Compiled from media reports
With an eye toward easing Arizona’s shortage of sophisticated commercial laboratory space, a Phoenix City Council subcommittee has recommended allocating $792,000 in bond money to support GateWay Community College‘s development of at least 5,000 square feet of wet-lab space at its planned Bioscience and Education Center on its Phoenix campus.
The Council’s Parks, Education, Bioscience and Sustainability subcommittee agreed with GateWay officials who reasoned that the project would help address unmet needs in the state’s bioscience infrastructure, namely a shortage of affordable laboratory space for startup bioscience companies and insufficient biotechnology workforce development. Both issues were identified as gaps in 2002 in Arizona’s Bioscience Roadmap.
“I see it as an essential part of building the programs here, so I’m grateful that you’re making the investment,” Councilwoman Maria Baier said in the Arizona Republic.
“We have numerous bioscience programs, and this just enhanced what we are doing to be able to create a model that has start-up companies and training workforce under the same roof,” said Susie Pulido, director of institutional advancement at GateWay, in the Republic. “It is a very exciting and unique model for the state.”
GateWay, which already has strong nursing and other healthcare education programs, is angling to become a hothouse for early-stage bioscience firms. The 80,000 square-foot Bioscience and Education Center planned for Gateway’s campus at 40th and Washington Streets will be funded mainly by $18 million from the passage of a 2004 bond initiative, and will include offices, classrooms, and teaching laboratories.
Additional funds are needed for the wet labs, which are more costly to construct because of their specialized ventilation and plumbing systems. The City of Phoenix bond money would cover some of that cost, and GateWay has pledged an additional $2 million. According to the college, nine labs would be built and then leased to bioscience start-ups at below-market rates.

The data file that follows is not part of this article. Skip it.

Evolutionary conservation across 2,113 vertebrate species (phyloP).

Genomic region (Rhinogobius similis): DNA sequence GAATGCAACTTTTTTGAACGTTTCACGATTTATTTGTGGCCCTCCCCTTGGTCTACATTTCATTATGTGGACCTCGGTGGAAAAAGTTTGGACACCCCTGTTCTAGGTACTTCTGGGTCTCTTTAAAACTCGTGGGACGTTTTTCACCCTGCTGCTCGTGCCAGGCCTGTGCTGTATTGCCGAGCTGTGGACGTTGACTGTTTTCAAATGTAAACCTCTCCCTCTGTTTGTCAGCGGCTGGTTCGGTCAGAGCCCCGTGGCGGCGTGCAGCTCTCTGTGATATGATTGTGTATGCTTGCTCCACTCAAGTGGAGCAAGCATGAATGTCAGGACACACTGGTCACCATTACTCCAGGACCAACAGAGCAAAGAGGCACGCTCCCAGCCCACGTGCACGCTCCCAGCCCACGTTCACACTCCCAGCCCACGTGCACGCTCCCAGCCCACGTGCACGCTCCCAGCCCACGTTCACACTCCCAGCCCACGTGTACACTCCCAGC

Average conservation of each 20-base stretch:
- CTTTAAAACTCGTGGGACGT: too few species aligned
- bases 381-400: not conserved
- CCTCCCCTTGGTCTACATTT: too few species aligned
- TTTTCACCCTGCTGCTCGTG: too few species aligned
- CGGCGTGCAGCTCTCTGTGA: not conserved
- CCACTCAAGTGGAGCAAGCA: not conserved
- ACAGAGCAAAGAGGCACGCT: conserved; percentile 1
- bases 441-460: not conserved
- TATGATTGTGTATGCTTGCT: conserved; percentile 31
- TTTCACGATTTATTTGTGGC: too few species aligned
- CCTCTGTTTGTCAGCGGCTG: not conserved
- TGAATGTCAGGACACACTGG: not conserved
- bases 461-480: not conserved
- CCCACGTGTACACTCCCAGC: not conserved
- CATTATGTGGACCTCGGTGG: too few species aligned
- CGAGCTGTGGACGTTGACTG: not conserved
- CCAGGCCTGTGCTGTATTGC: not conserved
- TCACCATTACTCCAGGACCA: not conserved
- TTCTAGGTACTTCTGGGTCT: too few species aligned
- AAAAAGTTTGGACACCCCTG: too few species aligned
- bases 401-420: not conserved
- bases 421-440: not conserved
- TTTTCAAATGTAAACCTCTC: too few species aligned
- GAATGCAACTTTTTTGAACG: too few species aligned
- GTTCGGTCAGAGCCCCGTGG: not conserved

Entrepreneurs seeking to develop concepts, products, and devices would benefit from cut-rate rent, but GateWay students would benefit as well, since they would have opportunities to work in the labs and learn technician-level skills.
GateWay officials have said that both the start-up companies and students will benefit from the central location of the new facility. The GateWay campus is on the light-rail line, near the Tempe and downtown Phoenix campuses of Arizona State University, as well as the downtown Phoenix biomedical campus, which includes the Translational Genomics Research Institute and the University of Arizona College of Medicine-Phoenix in Partnership with ASU.
“This space will be coupled with the kind of support that other organizations around the Valley have wanted to provide for bioscience research around the Valley,” said Rick Naimark, deputy city manager, in the Republic.
For more information:
“Phoenix panel urges an okay for GateWay college wet lab,” Arizona Republic, 03/13/2008
“GateWay CC hopes to build wet lab,” Arizona Republic, 03/10/2008